A rotator cuff is a group of muscles and tendons in the shoulder. It keeps your shoulder stable and allows you to lift and rotate your arm. When you have a rotator cuff tear, it means one of the tendons has torn. The tear can be partial or complete.
Rotator cuff injuries are one of the most common injuries in the U.S. Millions of people report pain related to their rotator cuff every year.
Dignity Health provides complete care for a torn rotator cuff. Find a Doctor to learn more about our orthopedic services.
The main symptom of a torn rotator cuff is pain. If the tear happens suddenly, the pain will start immediately and be severe. You may also feel a pop or a snapping sensation with immediate weakness.
If the tear develops over time, the pain can be mild and gradually get worse. You may experience discomfort when lifting and lowering your arm or at night when lying on the shoulder. Other signs and symptoms include arm weakness and a creaking or crackling sensation when you move your arm.
The rotator cuff is made up of four separate muscles that attach to the top of the humerus (arm bone) with tendons. Any of these muscles can be strained or torn.
A sudden tear is usually the result of trauma, such as a fall or tugging to lift something heavy. Gradual tears develop from wear and tear of the tendon. With age, tendons may undergo this degeneration, which weakens them and makes them vulnerable to injury. Other age-related factors linked to rotator cuff tears include the development of bone spurs and decreased blood supply to the shoulder tendons.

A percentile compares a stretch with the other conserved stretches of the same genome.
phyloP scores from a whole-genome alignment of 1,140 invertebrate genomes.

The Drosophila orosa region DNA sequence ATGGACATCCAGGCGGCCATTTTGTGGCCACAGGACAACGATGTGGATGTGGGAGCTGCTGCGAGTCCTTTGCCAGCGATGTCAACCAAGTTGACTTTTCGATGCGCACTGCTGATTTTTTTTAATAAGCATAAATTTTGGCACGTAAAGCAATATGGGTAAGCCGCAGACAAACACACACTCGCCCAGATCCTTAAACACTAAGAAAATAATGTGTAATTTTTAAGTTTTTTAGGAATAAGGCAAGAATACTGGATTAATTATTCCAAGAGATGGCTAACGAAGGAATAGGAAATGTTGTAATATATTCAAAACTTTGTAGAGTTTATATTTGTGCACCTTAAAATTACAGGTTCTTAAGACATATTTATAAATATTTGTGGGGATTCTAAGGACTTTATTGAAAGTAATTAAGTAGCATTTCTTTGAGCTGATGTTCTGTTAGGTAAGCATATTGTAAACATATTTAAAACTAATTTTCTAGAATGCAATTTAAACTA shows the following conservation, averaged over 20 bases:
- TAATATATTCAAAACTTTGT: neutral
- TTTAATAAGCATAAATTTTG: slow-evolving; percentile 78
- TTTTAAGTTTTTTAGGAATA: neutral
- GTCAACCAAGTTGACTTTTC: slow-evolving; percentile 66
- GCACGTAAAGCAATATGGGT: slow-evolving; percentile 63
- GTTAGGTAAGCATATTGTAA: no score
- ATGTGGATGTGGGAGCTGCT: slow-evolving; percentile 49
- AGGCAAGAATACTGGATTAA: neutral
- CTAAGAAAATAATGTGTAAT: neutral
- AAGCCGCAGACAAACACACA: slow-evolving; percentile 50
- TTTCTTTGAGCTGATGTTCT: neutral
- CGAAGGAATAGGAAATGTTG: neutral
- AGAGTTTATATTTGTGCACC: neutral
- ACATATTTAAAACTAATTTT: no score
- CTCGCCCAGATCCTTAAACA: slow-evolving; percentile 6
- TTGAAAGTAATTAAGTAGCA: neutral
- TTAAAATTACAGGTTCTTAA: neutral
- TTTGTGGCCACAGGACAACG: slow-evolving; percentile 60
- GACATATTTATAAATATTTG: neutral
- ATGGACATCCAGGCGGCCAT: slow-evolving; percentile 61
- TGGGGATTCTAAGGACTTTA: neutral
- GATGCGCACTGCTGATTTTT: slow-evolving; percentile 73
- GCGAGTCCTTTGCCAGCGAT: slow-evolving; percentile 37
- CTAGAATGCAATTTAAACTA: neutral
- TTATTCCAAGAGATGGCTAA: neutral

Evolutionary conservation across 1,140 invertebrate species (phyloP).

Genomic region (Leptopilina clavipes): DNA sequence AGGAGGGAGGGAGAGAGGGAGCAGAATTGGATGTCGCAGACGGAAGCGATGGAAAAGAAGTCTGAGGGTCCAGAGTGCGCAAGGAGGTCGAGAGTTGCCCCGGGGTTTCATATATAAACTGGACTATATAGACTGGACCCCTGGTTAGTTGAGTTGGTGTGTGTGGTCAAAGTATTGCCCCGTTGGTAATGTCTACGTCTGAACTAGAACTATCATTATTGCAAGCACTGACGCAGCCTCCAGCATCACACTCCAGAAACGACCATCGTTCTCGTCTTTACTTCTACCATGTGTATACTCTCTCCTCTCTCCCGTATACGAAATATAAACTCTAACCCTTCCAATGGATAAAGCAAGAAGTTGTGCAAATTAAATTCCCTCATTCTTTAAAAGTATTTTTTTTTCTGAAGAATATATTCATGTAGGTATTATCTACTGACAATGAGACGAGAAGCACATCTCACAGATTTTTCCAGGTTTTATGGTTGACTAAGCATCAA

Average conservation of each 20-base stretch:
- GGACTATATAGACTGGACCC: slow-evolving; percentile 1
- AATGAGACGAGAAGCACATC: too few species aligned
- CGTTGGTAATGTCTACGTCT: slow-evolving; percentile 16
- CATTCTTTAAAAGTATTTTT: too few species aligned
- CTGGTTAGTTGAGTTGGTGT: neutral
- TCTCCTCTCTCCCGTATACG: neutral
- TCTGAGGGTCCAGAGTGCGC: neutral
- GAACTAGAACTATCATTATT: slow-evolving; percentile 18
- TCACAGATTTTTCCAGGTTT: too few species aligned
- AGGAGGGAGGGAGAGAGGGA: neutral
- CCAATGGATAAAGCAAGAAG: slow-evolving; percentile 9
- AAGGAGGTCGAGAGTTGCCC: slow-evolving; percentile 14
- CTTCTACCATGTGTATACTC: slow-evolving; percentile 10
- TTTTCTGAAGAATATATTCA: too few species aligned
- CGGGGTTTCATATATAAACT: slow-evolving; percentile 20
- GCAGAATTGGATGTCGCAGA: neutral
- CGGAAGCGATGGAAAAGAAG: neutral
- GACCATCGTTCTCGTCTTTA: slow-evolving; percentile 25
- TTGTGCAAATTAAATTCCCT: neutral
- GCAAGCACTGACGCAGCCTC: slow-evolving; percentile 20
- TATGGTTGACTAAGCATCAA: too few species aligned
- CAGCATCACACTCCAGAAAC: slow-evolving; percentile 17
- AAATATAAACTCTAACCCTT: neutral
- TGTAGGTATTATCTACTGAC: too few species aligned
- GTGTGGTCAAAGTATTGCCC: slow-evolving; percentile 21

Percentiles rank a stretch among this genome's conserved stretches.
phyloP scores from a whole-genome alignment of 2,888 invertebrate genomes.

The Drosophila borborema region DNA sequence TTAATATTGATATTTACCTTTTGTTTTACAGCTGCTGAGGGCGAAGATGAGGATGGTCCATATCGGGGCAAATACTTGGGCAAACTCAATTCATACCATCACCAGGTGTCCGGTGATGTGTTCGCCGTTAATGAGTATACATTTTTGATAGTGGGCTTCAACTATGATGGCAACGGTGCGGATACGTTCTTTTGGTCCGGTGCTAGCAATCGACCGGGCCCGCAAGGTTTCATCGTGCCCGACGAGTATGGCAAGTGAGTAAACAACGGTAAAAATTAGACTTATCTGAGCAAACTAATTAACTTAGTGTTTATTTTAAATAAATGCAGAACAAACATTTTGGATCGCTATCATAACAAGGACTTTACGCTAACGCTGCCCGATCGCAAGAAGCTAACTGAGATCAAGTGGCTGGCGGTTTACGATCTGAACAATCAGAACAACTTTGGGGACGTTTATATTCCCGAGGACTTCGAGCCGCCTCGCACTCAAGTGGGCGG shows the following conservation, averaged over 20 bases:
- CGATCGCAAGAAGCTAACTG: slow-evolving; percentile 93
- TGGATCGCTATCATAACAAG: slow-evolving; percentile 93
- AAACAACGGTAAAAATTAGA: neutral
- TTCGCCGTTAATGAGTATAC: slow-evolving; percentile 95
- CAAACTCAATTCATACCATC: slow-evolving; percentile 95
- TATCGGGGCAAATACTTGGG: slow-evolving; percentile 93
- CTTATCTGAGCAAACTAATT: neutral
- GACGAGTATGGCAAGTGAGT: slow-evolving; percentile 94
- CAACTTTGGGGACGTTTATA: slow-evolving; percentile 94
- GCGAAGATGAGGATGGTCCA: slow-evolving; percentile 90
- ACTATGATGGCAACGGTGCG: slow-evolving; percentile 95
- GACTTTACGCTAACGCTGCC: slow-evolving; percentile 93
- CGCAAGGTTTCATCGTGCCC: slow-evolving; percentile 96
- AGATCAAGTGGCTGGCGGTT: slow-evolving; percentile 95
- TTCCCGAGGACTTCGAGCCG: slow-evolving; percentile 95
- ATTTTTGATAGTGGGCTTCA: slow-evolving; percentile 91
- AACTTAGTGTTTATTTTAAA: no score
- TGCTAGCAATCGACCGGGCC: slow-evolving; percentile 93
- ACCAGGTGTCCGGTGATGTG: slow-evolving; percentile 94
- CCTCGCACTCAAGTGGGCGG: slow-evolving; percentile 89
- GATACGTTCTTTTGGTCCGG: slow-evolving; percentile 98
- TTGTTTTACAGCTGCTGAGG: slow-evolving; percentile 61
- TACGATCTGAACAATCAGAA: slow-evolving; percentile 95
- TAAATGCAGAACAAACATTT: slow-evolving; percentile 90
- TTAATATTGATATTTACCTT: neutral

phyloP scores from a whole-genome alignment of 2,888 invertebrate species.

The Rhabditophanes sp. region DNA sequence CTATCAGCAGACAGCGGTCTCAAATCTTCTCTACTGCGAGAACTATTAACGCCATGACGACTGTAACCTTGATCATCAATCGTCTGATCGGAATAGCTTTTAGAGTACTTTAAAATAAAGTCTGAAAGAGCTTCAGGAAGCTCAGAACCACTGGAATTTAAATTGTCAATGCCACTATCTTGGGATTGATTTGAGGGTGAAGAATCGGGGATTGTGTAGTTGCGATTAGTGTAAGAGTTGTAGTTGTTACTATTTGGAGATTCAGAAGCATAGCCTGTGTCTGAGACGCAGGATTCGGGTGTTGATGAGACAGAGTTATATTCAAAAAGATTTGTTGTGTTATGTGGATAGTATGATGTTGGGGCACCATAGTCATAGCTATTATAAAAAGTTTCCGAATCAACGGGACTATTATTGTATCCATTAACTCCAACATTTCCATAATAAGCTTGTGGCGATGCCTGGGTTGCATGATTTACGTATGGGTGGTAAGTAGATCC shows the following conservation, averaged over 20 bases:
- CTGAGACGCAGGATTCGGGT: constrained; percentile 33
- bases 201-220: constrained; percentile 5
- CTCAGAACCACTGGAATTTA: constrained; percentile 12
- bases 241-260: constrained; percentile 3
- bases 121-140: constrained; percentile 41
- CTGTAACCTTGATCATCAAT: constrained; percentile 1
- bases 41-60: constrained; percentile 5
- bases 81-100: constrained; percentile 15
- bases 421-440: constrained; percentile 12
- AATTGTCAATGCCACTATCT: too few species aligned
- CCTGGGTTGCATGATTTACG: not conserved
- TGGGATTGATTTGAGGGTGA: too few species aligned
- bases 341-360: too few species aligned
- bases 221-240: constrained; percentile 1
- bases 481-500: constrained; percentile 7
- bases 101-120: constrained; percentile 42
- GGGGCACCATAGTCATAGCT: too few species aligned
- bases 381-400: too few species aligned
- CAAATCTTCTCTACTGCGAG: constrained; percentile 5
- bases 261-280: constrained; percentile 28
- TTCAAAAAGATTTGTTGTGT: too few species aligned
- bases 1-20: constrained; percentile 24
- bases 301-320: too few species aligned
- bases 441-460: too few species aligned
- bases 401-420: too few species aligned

Repetitive shoulder motions, especially overhead movements, irritate the tendon, resulting in an overuse injury. In most cases, this type of rotator cuff tear occurs in your dominant arm — the one you use most often.
Rotator cuff injuries are typically accidental. Some factors can increase risk, including:
Previous shoulder injury
Participation in an activity such as baseball, tennis, climbing, rowing, bowling, and weightlifting
Working an occupation that requires repetitive motion of the arm, such as carpentry or painting
Traumatic injuries, such as falls and car crashes
Family history of arthritis or bone spurs
Preventing rotator cuff injuries primarily involves limiting your risk factors. For example:
Using proper form during activity
Not overstretching or stretching on cold muscles
Making sure you have adequate conditioning before beginning an activity
Making sure you have the appropriate training for an activity
Not overtraining and making sure to build time for rest into athletic conditioning activities
Not pushing through pain
Maintaining a healthy weight
Strengthening the muscles of the arm and shoulder to help protect the joint
Your Dignity Health doctor can also give you tips to avoid shoulder injury or reinjury.
The information contained in this article is meant for educational purposes only and should not replace advice from your healthcare provider.
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